Leeds United's 100 Greatest Players #54: Albert 'The Black Flash' Johanneson

Here's to Johannesson, the man whose potential will forever remain unfulfilled...
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Here's to Johannesson, the man whose potential will forever remain unfulfilled...

Leeds United's 100 Greatest Players #54: Albert 'The Black Flash' Johannesson

A unique and touching story: Definitely, in equal parts inspiring, uplifting, thought-provoking and mournful. First and foremost Albert Johanneson was a fantastic footballer, capable of performing with and against the very best. But as a backdrop to that Albert’s story is a tale of dealing with struggle and acceptance. Whilst he was rightly hailed by the fans and integrated as an established teammate within the ‘family circle’ that Revie was starting to create at Leeds, Johanneson, governed and affected by the constraints of an upbringing of rigid apartheid, could never accept his success as a natural right. Subsequently, in material and emotional terms, football never gave him the rewards that his spell-binding talent deserved.

What a player though: One of the very best on his day, and a key figure in Leeds’ initial rise from mediocrity under Don Revie. Johanneson had an array of captivating skills as an ‘outside left’, but his chief asset was blinding, natural pace. He was comfortable on the ball and improvised to fool defenders, he also had an eye for goal, but it was his role as the chief entertainer in an otherwise austere and hyper-organised team, plus his lithe agility and his intuitive body swerves, that made him a real favourite with the Leeds fans.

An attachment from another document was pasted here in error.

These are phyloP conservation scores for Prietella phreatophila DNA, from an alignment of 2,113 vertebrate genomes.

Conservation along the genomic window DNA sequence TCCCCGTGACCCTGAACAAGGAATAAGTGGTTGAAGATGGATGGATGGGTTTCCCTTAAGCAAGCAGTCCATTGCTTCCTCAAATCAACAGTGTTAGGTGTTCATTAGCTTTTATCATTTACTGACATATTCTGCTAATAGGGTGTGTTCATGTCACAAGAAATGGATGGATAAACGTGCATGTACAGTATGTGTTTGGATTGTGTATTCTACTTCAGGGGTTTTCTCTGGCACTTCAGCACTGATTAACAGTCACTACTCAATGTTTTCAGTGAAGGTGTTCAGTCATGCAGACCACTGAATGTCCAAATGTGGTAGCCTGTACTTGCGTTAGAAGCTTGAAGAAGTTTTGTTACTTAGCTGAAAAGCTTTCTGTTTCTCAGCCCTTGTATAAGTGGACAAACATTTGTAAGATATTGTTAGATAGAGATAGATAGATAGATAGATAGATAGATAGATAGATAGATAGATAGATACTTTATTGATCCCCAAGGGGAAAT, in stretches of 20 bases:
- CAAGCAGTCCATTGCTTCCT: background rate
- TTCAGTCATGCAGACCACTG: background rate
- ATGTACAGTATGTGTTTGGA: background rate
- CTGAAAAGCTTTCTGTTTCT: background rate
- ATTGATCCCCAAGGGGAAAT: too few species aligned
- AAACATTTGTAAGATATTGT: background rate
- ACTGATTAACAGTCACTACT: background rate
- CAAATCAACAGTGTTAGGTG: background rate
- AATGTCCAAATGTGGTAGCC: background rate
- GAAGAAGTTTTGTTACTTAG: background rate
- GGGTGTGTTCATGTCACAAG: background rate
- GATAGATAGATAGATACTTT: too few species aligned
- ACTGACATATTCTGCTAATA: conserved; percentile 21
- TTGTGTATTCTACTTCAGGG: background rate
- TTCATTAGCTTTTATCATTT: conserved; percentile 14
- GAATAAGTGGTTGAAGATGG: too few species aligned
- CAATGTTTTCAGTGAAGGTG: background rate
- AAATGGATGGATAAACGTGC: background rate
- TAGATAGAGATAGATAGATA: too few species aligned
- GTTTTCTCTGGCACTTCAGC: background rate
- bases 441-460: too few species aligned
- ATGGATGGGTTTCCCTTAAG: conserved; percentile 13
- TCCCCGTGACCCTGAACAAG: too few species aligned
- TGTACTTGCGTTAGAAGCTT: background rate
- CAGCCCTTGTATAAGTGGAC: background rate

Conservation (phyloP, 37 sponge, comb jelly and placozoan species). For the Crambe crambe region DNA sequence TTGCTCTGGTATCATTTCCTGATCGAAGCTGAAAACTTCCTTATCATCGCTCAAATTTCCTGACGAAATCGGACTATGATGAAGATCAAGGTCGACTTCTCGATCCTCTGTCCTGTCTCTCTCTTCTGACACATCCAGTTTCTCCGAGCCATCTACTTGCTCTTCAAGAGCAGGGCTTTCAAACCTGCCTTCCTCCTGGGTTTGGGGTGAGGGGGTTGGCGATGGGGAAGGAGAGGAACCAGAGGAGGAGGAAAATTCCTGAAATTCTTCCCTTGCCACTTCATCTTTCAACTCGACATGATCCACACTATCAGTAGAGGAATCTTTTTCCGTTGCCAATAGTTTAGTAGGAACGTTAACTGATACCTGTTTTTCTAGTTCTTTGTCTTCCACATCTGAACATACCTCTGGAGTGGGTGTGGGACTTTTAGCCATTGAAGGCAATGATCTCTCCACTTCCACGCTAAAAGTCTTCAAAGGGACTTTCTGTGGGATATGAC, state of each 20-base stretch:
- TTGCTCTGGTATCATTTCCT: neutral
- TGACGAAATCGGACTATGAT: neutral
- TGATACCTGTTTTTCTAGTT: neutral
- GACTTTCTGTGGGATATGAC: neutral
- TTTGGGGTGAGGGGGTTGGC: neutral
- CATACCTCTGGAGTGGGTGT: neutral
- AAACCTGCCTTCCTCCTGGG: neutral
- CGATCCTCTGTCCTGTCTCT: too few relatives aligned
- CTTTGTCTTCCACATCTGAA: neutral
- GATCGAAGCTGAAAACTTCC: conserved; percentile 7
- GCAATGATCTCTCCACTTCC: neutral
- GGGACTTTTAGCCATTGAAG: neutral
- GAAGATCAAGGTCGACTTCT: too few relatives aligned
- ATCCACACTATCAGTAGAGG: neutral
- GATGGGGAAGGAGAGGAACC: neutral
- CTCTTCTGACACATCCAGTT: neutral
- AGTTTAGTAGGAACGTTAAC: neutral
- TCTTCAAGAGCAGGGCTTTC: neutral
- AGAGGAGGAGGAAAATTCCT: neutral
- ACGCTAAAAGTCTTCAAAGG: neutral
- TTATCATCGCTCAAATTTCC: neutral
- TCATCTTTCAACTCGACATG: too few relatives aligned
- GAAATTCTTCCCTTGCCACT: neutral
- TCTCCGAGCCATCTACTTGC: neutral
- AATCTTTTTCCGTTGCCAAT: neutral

Billy Bremner on Albert Johanneson: “Albert had no confidence. He could play, he was bloody quick, and Bobby Collins could sometimes get him up, get him going. But it was as if Albert couldn't believe it was happening to him, as if he thought a black man wasn't entitled to be famous.”

Where was the original connection with Leeds then? Partly the fact that Leeds already had a South African on their books in the form of Gerry Francis, the club’s first black player, who joined in 1957, but mainly the recommendation of a South African schoolteacher working in Leeds. Johanneson was invited for a three-month trial and he signed immediately upon its successful conclusion in April 1961, a month after Revie had become player-manager. Within weeks he had made his debut, crossing for Jack Charlton, playing as an emergency striker, to score the first of his two goals against Swansea. Although he was in and out of the side initially, Johanneson slowly settled into his alien new life. At the beginning, he didn’t know if he was ‘allowed’ to share the communal bath with his team-mates, until they stripped him and threw him in; an unsettling but ultimately reassuring experience. Likewise, he was hesitant when a ‘white’ apprentice was asked to clean his boots.

But his on-pitch exploits helped all that: Yes. As Leeds battled against relegation from the Second Division in 1961/62 they faced a pivotal last game away at Newcastle, where a win would secure their status. Albert scored the crucial first goal in a 3-0 win and possibly averted the course of the club’s history. Andrew Mourant described it as “…their best performance of the season ... Playing in a stiff wind and on an unyielding pitch, Revie's team struck rare form. Bobby Collins, Willie Bell, playing out of position as an inside-forward, and Albert Johanneson were key figures in a performance of collective discipline. Johanneson's first half goal on 37 minutes, a header from Johanneson's cross by McAdams after 65 minutes and an own goal by Newcastle right-back Bobby Keith ten minutes later, gave Revie deliverance."